In mid-April, Logitech pulled the plug on Harmony, a universal remote control company it had acquired a few years back. Harmony remotes, if you never had one, compacted remote control proliferation by letting you combine all your remotes – DVDs, stereos, TVs, Xboxes and VCRs(?!) into one device that could be programmed to trigger workflows. As an early Harmony owner, I was bummed. But as a freight technology junkie, it made sense.
Not such a remote problem after all
Harmony remotes aimed to solve a fragmentation problem. To play Tony Hawk’s Pro Skater 2 on my Playstation, turn my TV and stereo system on, and choose the right input, I needed way too many remotes. Harmony brought that all together, which was fun (and geeky).
It was an elegant solution, stitching together disparate systems, where even the right thing happening in the wrong order could doom my PlayStation session.
To some extent, it was global freight in a nutshell. At this point, carriers have their own automation and data under control. The point of failure is always on coordinating between systems. This is one of the main raison d’etres for freight forwarders. Doom, whether shorter video game sessions or lost cargo, lurks in the handoffs.
Wait, what happens to Harmony?
Before we talk about what this has to do with the future of global freight, let me go back to my remote control for a second.
Over the past few years, a standard – HDMI Arc – has progressively ensured that your devices can talk with each other. It’s how your Amazon Fire or Xbox can wake up your TV. It’s how your TV can raise your sleeping stereo. And while most of us don’t pay attention to it, it spelled the death of Harmony.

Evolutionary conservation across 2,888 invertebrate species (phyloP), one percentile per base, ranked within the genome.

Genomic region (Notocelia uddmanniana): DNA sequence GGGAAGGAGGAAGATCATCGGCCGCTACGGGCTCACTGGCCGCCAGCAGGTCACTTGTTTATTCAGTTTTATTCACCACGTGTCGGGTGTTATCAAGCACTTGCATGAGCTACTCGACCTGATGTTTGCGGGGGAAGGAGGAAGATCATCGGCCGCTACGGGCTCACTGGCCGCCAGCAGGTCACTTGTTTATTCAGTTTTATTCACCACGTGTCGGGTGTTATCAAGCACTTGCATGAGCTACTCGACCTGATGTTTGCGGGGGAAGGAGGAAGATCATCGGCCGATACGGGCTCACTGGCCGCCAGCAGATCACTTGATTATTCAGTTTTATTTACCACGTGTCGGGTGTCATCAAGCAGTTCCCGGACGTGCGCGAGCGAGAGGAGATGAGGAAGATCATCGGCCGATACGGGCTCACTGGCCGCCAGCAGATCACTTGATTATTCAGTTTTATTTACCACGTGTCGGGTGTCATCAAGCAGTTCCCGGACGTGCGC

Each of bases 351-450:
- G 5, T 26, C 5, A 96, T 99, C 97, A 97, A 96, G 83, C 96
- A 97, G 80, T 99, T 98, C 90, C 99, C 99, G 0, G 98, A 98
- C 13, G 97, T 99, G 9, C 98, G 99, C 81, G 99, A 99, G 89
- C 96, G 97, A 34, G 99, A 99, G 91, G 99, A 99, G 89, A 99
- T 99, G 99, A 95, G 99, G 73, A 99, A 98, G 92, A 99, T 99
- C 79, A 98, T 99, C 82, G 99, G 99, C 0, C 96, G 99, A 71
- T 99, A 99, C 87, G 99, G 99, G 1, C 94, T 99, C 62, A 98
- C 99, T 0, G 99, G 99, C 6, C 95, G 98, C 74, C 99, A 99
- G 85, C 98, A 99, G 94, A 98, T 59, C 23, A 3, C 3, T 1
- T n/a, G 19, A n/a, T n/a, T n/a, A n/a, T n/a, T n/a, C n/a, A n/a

Video killed the radio star, standards killed the video’s remote. Just check out this timeline of Google searches for Harmony Remote and HDMI Arc.
Back to freight
In an excellent article a few weeks ago, Jan Philipp Harnisch of Rhenus shared his thoughts on where disruption in freight is at (or, more accurately, isn’t). I wanted to double click on what he shared about a major drive for innovation – the need for platforms. I also want to nitpick a small component of his claim, which is that logistics isn’t an industry that can truly be disrupted.
With dozens of ocean liners, hundreds of airlines, over 100,000 forwarders, and millions of truckers, global freight is inherently fragmented. Again, the problems typically lie in the handoff. The physical aspect of fragmentation has been slowly bridged with better IOT integration and tracking, which means that each company generally (and I use that liberally) knows where their goods are.
High school-level probability underscores exactly how necessary this is. If every player involved in an eight-player shipment provides accurate data 97% of the time, 20% of all shipments will still have problems. In a shockingly high number of cases, the root cause is data sharing, not physically lost goods.
This digital integration challenge has been bridged with a hodgepodge combination of jerry rigged integrations with carriers, third-party tools, and manual updates. It is a realm where EDIs and APIs reign supreme. This is one of the biggest IT projects that any forwarder undertakes. Having the right architecture from the get go, together with the ability to share updates with customers, may actually be one of the biggest differentiators that “digital forwarders” have.